Back Renowned tax economist Gabriel Zucman discusses latest research at Departmental Seminar series

Renowned tax economist Gabriel Zucman discusses latest research at Departmental Seminar series

The lecture highlighted the diminishing progressivity of the tax system over time, and discussed the implications for understanding progressivity and evaluating tax reforms



Gabriel Zucman presents his latest research

On March 20th the University of Pompeu Fabra's Department of Economics and Business was honoured to host Gabriel Zucman, Professor of Economics at the Paris School of Economics and Associate Professor of Economics (with tenure) at UC Berkeley, for the latest lecture in its 2023-2024 Departmental Seminar series. Prof. Zucman presented research titled "Distributional Tax Analysis in Theory and Practice: Harberger Meets Diamond-Mirrlees," and engaged with faculty and students on insights into tax systems and reforms.

The working paper, co-authored with Emmanuel Saez (UC Berkeley), proposes an innovative framework to study the distribution of taxes and the effects of tax reforms by integrating classical tax incidence analysis with optimal tax theory. This new approach, which assigns labour taxes to workers, capital taxes to asset owners, and consumption taxes to consumers, contrasts sharply with traditional methods that often shift taxes across production factors. Through their analysis, the authors revealed a significant decline in the effective tax rate for the top 1% in the United States, from approximately 50% in the early 1950s to 32% in 2021, highlighting the diminishing progressivity of the tax system over time. Prof. Zucman's lecture discussed the implications of this framework for understanding tax progressivity and evaluating tax reforms.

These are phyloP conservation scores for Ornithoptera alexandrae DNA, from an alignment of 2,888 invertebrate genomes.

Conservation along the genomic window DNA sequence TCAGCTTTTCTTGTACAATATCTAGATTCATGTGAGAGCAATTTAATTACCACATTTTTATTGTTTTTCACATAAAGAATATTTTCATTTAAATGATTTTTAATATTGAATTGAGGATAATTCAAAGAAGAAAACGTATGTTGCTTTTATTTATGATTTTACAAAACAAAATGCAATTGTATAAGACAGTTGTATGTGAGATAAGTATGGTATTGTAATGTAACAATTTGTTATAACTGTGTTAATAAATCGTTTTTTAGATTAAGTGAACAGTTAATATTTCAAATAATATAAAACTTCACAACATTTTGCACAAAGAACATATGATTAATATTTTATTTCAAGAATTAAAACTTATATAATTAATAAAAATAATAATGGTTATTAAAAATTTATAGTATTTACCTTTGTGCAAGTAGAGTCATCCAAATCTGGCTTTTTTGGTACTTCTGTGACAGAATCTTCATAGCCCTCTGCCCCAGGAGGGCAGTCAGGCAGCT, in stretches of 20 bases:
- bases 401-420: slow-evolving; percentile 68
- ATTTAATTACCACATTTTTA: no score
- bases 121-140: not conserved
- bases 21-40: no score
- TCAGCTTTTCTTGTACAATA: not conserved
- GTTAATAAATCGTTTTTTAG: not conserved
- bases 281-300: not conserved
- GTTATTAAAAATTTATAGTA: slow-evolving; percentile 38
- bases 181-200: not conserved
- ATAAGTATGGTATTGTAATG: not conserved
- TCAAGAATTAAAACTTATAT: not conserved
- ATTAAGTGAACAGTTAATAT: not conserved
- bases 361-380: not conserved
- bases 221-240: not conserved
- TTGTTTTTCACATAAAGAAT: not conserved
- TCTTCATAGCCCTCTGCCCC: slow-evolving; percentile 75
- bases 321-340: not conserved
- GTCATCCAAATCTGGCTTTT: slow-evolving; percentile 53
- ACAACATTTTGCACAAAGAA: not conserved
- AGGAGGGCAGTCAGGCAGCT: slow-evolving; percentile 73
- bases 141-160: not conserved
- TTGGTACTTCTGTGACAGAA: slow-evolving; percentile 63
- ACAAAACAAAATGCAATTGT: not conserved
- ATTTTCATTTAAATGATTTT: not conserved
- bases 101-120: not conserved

Prof. Zucman is the director of the EU Tax Observatory, and is a leading expert on the accumulation, distribution, and taxation of global wealth, as well as tax evasion and the economics of inequality. He recieved his PhD in 2013 from the Paris School of Economics and taught at the London School of Economics before joining UC Berkeley. His doctoral research earned him the French Economic Association's award for the best PhD dissertation in 2014. In his 2015 book "The Hidden Wealth of Nations: The Scourge of Tax Havens," he developed methods to measure the wealth held in tax havens. Over the years Prof. Zucman's contributions to the field have been recognized with awards, including the Best Young French Economist prize in 2018 and the John Bates Clark Medal in 2023.

The UPF community was privileged to engage with Prof. Zucman during its latest Departmental Seminar series, gaining valuable insights into the complexities of tax systems and the potential for reform. His contributions to the understanding of economic inequality and the mechanisms of tax evasion continue to influence both academic research and public policy debates worldwide.



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